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The internet browser on the iPhone 5S is one of the most improved elements when it comes to looking at the way iOS 7 has been integrated into the device. The overall UI is more sleek than ever, and there are some dynamic touches that make trotting around the world wide web much easier.
One of the biggest changes, and simultaneously the smallest, is the fast the URL bar will shrink and grow as needed. Go to the top of the page where the URL bar used to be and it will expand to offer full functionality. Start scrolling and you'll see it move away, but still give you the information you need to check on where you actually are on the net.
The Retina display is still sharp enough for general browsing, but you'll need to double tap more than you might on other phones to zoom in as text isn't as legible on some of the Full HD phones out there when viewing a web page from afar.
However, the A7 processor is adept at not only rendering web pages with panache, but also making sure that web elements are loaded properly and don't detract from the overall zooming experience. It's fluid without being fast, which is a trait of iOS 7 overall.
We like that Apple has also included the search bar in with the URL entry area, as it means that more screen real estate can be used for browsing, rather than all being crushed at the top. There's no need for it to be any other way, and it makes things more integrated too.
You get icons on the home landing page which you can set as your most-used apps, and this is a nifty feature that solves the fact that Apple's bookmarking system can be a little convoluted, The icons at the bottom of the screen can be a little harder to work out on the first viewing, but do work nicely nonetheless, with the tabs page allowing you to simply swipe away the open web pages you don't want.
Airdrop is integrated here too, if you want to share web pages with people around you easily, as well as the ability to share it to Twitter, Facebook or other installed apps. Of course you can always lock it in an app like Pocket, but with the ability to add these things to the reading list for easy access later on, that's not really as much of a necessary option.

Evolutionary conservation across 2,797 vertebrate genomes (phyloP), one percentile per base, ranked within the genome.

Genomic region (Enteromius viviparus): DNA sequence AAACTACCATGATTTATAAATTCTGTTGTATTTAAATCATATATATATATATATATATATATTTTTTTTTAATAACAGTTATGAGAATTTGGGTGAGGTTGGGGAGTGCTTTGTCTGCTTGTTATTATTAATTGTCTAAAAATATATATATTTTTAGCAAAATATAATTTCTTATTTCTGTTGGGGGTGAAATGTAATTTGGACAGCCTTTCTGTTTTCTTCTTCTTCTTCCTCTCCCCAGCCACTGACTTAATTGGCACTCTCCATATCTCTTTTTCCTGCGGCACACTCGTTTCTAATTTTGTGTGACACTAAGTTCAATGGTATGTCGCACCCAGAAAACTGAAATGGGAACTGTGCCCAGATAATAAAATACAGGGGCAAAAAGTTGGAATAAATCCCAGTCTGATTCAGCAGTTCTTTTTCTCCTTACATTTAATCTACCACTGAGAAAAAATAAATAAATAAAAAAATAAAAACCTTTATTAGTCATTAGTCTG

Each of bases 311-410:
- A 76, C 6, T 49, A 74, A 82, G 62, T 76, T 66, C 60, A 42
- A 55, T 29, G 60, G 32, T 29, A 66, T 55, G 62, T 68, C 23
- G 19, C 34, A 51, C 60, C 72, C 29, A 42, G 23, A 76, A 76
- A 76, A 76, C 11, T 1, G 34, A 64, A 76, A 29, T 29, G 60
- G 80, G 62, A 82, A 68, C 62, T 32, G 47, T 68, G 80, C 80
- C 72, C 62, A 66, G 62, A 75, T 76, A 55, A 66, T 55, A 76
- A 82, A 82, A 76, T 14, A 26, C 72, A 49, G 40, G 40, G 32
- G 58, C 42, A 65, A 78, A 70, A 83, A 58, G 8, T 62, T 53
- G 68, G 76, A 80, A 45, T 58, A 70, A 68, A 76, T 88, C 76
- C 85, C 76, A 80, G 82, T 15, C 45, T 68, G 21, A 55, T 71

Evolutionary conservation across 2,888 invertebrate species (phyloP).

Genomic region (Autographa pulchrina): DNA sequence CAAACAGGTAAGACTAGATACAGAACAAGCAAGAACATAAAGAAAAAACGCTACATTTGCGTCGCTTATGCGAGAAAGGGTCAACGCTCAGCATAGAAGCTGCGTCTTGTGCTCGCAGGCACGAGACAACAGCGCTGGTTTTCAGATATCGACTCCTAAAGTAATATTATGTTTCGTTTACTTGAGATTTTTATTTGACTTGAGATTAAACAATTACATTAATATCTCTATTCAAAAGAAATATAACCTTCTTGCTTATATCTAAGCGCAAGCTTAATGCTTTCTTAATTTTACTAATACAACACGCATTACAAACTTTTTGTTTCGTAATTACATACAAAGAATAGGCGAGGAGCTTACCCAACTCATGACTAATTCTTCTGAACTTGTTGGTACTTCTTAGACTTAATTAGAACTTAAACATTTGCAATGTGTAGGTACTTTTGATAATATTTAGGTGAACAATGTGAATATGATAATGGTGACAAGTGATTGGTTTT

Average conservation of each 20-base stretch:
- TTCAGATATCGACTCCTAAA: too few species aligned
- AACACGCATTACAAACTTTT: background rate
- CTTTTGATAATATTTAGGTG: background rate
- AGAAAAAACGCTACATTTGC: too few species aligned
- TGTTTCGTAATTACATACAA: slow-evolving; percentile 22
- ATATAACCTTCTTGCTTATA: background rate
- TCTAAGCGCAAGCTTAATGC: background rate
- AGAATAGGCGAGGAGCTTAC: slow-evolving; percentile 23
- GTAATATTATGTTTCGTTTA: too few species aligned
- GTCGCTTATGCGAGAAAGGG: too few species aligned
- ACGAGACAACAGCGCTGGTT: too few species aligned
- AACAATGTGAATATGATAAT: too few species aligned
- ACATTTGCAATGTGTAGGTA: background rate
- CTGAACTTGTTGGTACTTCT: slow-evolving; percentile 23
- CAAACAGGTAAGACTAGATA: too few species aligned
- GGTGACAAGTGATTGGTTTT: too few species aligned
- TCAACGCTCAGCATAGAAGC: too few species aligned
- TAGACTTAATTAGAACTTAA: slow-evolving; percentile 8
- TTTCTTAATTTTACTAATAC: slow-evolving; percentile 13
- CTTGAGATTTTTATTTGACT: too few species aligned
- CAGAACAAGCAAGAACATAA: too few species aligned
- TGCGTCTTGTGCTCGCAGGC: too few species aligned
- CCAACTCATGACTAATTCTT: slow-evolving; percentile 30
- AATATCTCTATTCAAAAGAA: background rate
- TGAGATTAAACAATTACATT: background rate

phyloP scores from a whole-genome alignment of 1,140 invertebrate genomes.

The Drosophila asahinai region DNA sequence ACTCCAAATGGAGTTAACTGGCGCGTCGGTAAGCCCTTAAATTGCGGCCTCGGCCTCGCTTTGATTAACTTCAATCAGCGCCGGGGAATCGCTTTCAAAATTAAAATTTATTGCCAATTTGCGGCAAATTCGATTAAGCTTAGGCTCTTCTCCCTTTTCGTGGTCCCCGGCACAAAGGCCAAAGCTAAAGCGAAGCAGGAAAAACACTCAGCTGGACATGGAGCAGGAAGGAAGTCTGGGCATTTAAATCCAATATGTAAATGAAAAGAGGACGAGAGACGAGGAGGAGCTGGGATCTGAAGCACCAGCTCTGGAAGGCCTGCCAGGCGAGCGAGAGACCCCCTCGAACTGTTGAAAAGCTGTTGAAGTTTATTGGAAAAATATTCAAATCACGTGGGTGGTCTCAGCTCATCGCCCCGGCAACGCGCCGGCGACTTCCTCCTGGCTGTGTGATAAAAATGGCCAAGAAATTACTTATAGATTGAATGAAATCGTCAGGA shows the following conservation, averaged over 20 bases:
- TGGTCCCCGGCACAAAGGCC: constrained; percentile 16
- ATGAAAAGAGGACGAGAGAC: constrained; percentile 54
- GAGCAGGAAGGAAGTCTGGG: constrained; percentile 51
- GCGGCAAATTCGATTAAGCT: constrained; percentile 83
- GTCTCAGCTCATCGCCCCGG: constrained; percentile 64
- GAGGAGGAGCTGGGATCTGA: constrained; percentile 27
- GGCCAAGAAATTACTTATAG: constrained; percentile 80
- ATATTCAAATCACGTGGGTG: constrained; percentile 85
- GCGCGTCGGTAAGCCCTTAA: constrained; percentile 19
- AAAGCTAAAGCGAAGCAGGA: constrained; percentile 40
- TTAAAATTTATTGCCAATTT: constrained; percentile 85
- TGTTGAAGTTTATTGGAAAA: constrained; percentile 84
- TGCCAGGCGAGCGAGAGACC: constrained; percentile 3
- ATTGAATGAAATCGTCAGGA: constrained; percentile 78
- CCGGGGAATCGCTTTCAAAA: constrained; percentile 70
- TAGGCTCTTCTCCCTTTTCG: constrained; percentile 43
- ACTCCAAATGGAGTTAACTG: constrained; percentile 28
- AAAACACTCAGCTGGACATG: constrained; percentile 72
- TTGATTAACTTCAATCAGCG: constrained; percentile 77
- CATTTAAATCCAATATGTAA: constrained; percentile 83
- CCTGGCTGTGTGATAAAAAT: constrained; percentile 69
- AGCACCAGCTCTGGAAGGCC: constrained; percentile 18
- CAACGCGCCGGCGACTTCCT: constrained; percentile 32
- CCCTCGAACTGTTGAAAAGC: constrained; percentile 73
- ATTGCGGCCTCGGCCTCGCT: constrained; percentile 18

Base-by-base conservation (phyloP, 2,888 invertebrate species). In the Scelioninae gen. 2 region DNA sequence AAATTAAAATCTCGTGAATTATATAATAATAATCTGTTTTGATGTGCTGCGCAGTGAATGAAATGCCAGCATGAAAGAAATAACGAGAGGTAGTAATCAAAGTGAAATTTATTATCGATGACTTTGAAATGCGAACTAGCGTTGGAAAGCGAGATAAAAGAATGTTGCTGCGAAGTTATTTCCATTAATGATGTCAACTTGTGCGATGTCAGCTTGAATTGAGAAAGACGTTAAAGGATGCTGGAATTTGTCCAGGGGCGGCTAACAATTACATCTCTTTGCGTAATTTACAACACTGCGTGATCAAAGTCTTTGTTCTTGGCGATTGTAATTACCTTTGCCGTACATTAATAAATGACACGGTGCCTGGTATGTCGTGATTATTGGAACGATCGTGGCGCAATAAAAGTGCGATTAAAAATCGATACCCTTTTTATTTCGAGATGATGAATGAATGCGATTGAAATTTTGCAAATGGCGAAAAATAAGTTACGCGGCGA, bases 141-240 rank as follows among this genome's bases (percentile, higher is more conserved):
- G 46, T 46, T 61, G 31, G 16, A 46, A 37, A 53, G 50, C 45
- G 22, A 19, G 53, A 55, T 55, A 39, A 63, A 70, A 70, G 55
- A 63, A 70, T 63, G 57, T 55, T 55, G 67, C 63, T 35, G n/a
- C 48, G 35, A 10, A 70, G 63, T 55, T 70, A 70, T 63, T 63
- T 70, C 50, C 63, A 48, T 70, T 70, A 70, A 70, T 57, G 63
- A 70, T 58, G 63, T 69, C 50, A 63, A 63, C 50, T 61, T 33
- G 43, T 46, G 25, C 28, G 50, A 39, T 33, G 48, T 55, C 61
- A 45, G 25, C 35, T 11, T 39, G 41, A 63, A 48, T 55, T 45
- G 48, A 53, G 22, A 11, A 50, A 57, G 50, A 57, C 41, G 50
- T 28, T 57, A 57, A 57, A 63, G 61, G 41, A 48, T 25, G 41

The reading mode has also been given a tweak that means that it no longer takes up as much of the URL bar, with a simple 'lines' icon signifying when you can enter the cleaner, more stripped down version of the page. This is most useful when using the Twitter functionality, which we really like.
If you're signed into Twitter on your iPhone, then it can parse through your feeds and present you with a list of Tweets with embedded links, which you can scroll through at your leisure, with the bottom of each web page passing on to the next one Tweeted.
It's a nice way to browse through what your friends are sharing, and will perhaps encourage reading on a wider range of subjects.
Apple was in danger of making Safari too complicated with recent iterations, and on the iPhone 5S the cleaner, more simple look is held up nicely by the processing power. We're fans of this method of browsing as it allows users to get to the stuff they really want with the minimum of fuss, and share it easily too.
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Gareth has been part of the consumer technology world in a career spanning three decades. He started life as a staff writer on the fledgling TechRadar, and has grown with the site (primarily as phones, tablets and wearables editor) until becoming Global Editor in Chief in 2018. Gareth has written over 4,000 articles for TechRadar, has contributed expert insight to a number of other publications, chaired panels on zeitgeist technologies, presented at the Gadget Show Live as well as representing the brand on TV and radio for multiple channels including Sky, BBC, ITV and Al-Jazeera. Passionate about fitness, he can bore anyone rigid about stress management, sleep tracking, heart rate variance as well as bemoaning something about the latest iPhone, Galaxy or OLED TV.